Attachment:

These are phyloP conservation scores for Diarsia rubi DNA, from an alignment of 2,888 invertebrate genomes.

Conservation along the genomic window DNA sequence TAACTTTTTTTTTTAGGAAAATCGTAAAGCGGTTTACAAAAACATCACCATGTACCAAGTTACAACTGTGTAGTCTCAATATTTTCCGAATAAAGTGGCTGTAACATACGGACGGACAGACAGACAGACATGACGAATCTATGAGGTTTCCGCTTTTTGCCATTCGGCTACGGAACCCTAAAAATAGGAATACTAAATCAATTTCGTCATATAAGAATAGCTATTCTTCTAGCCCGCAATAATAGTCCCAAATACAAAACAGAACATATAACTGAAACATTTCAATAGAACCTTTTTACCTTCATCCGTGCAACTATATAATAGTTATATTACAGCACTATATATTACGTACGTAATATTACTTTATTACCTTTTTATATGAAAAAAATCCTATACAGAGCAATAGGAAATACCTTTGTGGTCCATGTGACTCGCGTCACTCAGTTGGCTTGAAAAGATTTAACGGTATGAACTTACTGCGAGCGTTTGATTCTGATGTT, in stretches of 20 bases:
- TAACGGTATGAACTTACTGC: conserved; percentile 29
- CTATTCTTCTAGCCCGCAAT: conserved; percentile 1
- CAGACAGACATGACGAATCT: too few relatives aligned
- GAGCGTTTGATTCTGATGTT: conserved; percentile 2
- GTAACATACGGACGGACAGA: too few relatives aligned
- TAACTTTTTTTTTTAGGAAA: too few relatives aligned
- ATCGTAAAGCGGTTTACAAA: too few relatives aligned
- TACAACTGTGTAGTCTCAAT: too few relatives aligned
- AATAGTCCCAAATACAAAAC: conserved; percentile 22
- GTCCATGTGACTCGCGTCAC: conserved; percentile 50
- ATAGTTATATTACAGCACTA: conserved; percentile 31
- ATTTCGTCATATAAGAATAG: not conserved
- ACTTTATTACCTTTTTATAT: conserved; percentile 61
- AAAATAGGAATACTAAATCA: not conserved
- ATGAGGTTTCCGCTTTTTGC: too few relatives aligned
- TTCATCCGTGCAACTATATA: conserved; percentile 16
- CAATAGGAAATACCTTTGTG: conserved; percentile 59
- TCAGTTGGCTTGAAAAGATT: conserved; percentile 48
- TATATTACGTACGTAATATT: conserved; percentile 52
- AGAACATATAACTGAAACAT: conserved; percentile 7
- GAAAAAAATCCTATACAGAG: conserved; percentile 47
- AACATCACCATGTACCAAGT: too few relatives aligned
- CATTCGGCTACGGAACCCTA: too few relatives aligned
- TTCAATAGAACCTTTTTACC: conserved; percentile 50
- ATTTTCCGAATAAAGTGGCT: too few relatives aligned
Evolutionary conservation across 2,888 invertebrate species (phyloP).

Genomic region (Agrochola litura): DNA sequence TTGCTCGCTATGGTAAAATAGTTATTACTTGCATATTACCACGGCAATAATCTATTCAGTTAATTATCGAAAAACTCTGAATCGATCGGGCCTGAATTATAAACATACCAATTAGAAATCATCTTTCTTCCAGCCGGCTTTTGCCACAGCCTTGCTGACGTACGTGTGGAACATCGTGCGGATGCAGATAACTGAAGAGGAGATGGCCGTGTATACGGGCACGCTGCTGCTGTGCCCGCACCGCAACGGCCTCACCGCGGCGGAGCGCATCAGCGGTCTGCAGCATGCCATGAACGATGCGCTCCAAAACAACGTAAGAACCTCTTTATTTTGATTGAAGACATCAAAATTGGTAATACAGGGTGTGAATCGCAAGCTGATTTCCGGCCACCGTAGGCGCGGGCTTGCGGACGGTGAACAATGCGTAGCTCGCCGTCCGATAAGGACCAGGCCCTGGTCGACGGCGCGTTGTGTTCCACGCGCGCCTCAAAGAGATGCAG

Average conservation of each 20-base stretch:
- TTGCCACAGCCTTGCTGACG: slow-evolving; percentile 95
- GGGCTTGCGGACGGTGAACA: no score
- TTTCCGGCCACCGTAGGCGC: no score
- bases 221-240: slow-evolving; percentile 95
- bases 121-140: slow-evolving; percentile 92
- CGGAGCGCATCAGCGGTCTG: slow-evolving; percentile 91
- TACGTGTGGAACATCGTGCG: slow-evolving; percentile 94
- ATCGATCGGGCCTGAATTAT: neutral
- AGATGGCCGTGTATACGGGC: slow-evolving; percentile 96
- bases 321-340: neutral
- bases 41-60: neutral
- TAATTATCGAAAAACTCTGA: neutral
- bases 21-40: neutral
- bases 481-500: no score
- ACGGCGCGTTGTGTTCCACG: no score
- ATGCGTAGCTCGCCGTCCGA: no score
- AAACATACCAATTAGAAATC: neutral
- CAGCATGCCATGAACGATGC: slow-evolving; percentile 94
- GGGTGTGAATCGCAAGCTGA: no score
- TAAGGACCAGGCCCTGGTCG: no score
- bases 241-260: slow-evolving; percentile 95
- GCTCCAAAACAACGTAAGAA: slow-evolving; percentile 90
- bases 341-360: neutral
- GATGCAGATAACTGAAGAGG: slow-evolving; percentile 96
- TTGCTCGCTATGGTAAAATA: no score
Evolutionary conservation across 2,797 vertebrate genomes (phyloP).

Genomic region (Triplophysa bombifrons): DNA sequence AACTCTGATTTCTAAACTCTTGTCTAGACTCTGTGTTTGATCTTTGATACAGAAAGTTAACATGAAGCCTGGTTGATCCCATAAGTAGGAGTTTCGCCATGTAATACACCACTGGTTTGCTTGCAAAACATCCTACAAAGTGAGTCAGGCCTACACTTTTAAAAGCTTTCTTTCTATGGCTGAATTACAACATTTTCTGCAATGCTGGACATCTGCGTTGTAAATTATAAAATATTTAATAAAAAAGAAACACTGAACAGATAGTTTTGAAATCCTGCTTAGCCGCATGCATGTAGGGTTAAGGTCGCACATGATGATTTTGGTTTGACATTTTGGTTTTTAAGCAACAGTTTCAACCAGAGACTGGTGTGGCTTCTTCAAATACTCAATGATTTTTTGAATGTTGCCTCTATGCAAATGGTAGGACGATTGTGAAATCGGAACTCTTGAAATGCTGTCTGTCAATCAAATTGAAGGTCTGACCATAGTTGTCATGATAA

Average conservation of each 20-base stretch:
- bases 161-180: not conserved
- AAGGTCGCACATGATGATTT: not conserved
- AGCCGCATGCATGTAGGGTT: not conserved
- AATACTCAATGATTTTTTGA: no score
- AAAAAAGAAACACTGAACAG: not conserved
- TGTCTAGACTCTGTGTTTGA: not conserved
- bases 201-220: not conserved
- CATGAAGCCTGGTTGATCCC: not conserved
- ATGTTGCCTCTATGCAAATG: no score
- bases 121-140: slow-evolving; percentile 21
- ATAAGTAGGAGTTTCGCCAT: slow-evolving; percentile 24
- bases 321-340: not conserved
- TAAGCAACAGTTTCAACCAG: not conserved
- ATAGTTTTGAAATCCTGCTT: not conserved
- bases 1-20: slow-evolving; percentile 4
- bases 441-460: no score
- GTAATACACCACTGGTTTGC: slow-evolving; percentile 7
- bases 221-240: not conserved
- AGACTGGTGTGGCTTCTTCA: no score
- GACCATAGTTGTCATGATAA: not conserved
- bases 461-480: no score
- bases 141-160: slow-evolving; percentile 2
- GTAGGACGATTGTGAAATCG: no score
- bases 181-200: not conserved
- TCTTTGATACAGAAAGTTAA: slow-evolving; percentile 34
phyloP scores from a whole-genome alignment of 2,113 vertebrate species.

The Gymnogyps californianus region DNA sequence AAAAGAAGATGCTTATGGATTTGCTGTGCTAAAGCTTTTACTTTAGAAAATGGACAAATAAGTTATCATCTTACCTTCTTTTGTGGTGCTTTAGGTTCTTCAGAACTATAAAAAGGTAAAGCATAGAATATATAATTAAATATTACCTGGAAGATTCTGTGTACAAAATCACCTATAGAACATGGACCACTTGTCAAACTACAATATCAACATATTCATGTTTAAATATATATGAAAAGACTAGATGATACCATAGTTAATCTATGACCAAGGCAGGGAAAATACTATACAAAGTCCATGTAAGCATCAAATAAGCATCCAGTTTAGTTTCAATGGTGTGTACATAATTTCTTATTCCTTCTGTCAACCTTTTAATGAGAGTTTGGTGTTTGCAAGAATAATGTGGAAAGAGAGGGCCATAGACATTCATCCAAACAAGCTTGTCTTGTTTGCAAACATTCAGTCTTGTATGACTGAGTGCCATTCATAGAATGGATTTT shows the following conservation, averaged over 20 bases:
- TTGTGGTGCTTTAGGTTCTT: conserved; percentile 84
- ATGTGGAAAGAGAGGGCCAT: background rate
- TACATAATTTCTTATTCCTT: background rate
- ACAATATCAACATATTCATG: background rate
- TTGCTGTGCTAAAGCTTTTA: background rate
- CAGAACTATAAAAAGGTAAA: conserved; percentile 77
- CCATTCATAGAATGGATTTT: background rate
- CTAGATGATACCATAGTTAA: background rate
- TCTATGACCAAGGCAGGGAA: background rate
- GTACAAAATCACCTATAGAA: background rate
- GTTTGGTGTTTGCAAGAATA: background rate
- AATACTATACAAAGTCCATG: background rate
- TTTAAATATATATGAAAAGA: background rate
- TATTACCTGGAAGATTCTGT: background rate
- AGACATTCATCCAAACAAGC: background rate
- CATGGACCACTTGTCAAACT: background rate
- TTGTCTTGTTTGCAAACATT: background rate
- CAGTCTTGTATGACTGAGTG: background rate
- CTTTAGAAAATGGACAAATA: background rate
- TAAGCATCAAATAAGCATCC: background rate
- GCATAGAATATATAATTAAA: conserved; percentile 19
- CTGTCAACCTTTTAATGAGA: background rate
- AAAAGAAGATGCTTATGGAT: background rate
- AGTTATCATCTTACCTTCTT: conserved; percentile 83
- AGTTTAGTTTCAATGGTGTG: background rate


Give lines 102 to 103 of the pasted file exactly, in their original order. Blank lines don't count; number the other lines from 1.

- TTGTCTTGTTTGCAAACATT: background rate
- CAGTCTTGTATGACTGAGTG: background rate